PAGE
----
Owners of buildings, schools will suffer
Citizens and expatriates have rejected the recently proposed hike in health insurance fees from KD 50 to KD 130, arguing implementation of the proposal could lead many families to leave the country.
In an investigation report, a number of citizens; owners of investment buildings, foodstuffs centers, and private schools argued that they will be hurt economically if the expatriate families leave the country due to high cost of living, and their businesses will suffer since expatriates stimulate the local economy.
They reiterated the presence of expatriate families stimulate economy because the breadwinner is obliged to spend on his family in the country, whereas expatriates living alone would send the large part of their salary to the family outside Kuwait.
For his part, Husni Al-Sayyed said the current health insurance fees for expatriates is very high and burdens ordinary workforce, given that many of them rarely benefit from health insurance as presumed. Zaki Abdul-Ali indicated such decisions will complicate the lives of limited income families — as per expatriate definition.
For instance, a family of two parents and five children will have to pay KD 910 for health insurance annually, in addition to visa fees and other necessary charges for acquiring residency. Umm Muhammad wonders where the expatriate will get the funds for paying health insurance or school fees that keeps increasing in the private schools, besides the ever increasing prices of foodstuffs; thus “if Kuwait no longer wishes to see expatriate workers, it should say it without taking steps that render the category sleepless nights”, concluded Umm Muhammad.
Abu Muhammad, real estate manager argued that the proposed increase of health insurance from KD 50 to KD 130 might trigger the migration of expatriate families in their attempt to reduce the maintenance cost of residing country and their exodus will definitely affect citizens, especially owners of investment buildings. He added that more than 100,000 apartments are currently empty due to rapid increase in the cost of living.
Therefore, decisions to increase health insurance by almost KD 80 would trigger more people to send their families back to their home countries and live bachelor life, indicating their local expenditure will decrease significantly in all aspects and affect the economy negatively. “Apart from the health insurance proposal, there is electricity and water tariff increase that will come into effect in 2017. This would cause individuals to spend not less than KD 400 for a single room apartment”, indicated Abu Muhammad.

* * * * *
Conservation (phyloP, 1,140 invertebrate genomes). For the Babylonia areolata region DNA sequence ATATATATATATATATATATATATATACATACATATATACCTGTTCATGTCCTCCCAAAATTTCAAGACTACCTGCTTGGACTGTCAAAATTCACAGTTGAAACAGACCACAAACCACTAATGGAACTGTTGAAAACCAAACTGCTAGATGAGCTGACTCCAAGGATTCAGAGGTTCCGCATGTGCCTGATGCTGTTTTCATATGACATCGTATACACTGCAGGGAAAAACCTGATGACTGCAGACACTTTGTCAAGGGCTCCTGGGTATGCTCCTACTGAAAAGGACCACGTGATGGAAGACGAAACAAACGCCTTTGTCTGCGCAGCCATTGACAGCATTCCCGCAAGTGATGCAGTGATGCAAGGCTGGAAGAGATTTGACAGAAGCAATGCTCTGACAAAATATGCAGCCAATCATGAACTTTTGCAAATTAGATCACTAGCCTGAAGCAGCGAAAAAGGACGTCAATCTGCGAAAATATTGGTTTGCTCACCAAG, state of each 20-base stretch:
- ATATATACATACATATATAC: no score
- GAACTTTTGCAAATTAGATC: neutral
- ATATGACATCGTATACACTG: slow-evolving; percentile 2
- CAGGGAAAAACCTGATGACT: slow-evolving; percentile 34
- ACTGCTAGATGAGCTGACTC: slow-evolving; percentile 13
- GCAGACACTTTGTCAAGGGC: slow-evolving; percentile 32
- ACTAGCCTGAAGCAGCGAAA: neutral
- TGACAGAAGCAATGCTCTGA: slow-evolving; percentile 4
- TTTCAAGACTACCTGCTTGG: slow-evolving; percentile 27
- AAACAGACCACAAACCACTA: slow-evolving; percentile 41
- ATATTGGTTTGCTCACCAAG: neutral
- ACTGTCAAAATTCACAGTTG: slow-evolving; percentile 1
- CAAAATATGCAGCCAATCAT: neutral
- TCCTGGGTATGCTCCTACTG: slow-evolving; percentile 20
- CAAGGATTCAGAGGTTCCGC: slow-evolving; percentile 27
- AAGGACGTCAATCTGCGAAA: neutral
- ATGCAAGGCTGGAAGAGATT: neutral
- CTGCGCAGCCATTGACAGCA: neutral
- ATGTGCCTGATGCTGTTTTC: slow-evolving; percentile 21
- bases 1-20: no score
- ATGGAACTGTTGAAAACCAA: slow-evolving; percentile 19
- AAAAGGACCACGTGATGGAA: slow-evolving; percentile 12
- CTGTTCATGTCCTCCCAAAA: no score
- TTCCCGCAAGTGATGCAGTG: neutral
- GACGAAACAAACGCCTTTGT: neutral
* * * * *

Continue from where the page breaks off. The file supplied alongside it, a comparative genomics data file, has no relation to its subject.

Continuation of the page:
Legal consultant, Dr Ashraf Rawash pointed out that some decisions should consider the financial earnings of expatriate since the majority of workforce to suffer from the increment are those with limited income of KD 200. Dr Rawash added “there are many domains the State can use to generate revenue, such as taxation of expatriate businesspersons that earn millions of dinars annually and still pays for services the same as low income earners”.
The current labor consultant at Kuwait Society for Human Rights and former Chairperson of Expatriate Labor Office in Kuwait Labor Union, Abdul-Rahman Al-Ghanim pointed out that the decision to raise health insurance fees from KD 50 to KD 130 is totally not in line with human rights. Al-Ghanim added such decisions are unfair and they are taken without proper consideration as the cost of living goes up in the country every time and a significant number of expatriates are repatriating their families back to their home countries to cut cost. He reiterated the issue affects the local economy which many businesses depend on.
Source: Arab Times